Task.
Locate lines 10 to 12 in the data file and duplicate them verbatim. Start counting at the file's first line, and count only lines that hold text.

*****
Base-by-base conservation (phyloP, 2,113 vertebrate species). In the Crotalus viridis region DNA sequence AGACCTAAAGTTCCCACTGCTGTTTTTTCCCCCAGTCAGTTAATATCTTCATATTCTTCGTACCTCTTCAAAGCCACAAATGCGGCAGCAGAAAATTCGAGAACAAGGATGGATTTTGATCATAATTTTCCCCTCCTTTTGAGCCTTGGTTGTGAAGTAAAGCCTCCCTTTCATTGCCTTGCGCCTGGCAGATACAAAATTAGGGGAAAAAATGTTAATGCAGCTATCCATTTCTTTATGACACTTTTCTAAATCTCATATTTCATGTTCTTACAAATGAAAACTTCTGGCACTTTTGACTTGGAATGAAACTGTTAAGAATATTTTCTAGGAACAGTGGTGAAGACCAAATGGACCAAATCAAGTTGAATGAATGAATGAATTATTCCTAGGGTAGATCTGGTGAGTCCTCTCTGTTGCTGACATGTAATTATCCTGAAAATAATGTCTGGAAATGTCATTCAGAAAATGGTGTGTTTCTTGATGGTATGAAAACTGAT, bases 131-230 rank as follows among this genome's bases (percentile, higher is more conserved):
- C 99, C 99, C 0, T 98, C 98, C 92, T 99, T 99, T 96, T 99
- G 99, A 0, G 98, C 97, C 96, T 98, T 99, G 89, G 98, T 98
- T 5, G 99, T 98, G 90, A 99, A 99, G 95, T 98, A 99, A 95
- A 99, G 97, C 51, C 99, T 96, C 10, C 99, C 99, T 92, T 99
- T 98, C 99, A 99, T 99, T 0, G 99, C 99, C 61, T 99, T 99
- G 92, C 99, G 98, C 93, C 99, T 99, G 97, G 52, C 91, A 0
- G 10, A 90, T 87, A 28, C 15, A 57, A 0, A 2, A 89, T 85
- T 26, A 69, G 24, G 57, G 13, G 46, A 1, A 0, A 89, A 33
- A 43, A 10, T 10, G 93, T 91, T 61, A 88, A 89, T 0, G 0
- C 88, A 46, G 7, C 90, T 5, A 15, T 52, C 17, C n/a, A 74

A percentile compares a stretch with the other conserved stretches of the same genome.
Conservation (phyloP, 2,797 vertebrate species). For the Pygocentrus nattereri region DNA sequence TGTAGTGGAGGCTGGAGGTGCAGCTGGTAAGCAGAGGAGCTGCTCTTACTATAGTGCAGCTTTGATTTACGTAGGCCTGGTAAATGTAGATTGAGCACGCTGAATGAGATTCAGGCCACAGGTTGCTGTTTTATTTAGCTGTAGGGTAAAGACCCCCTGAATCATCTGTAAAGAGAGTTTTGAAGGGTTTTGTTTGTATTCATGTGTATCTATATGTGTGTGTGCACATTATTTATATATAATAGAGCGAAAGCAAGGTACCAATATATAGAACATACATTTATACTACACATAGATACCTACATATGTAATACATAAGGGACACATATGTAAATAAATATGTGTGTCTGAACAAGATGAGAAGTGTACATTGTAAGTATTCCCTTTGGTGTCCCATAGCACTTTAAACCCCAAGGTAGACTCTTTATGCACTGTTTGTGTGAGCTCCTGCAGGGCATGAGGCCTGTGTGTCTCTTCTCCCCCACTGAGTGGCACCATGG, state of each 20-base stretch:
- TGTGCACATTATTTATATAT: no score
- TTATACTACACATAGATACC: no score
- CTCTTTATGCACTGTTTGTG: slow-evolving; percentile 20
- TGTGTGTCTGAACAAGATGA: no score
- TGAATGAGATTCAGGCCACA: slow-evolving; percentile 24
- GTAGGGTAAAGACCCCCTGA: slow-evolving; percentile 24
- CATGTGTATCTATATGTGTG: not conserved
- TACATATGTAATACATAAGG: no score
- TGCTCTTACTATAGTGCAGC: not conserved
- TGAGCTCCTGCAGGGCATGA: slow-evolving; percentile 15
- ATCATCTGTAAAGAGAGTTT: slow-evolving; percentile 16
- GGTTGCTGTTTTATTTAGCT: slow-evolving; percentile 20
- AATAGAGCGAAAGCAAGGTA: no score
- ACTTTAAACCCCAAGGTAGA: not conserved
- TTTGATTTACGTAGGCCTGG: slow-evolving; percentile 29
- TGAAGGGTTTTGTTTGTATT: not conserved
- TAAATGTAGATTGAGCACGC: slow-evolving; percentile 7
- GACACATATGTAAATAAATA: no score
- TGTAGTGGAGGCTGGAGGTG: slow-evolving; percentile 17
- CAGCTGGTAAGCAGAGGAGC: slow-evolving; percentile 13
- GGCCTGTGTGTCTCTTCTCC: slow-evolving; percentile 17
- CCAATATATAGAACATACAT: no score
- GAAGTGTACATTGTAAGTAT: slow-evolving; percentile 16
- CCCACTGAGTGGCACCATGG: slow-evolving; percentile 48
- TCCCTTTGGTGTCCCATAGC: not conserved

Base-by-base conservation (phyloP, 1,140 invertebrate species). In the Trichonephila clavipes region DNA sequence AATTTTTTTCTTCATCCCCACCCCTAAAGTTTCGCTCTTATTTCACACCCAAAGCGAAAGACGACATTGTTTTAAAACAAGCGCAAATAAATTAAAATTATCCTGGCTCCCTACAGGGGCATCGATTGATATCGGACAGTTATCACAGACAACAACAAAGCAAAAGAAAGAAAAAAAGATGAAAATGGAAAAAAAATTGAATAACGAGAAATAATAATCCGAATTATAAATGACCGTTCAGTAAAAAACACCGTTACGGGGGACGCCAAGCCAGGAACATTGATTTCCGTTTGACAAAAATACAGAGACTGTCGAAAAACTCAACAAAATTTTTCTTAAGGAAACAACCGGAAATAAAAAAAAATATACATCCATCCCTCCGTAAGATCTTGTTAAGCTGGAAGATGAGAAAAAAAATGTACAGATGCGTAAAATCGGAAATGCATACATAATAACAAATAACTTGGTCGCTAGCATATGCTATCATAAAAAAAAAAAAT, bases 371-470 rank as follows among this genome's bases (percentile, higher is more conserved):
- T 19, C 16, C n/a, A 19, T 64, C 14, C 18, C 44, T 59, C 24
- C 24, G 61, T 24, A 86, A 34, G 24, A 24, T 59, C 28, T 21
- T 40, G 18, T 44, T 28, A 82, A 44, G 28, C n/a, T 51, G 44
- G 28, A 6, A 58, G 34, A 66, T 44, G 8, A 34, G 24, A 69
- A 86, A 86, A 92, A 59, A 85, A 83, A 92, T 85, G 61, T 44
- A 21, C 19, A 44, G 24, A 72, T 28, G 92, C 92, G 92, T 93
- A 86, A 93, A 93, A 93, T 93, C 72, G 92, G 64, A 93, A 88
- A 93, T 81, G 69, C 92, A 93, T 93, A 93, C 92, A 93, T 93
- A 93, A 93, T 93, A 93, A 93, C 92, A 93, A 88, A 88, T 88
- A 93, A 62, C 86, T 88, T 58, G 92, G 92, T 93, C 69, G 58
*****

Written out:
- A 43, A 10, T 10, G 93, T 91, T 61, A 88, A 89, T 0, G 0
- C 88, A 46, G 7, C 90, T 5, A 15, T 52, C 17, C n/a, A 74

A percentile compares a stretch with the other conserved stretches of the same genome.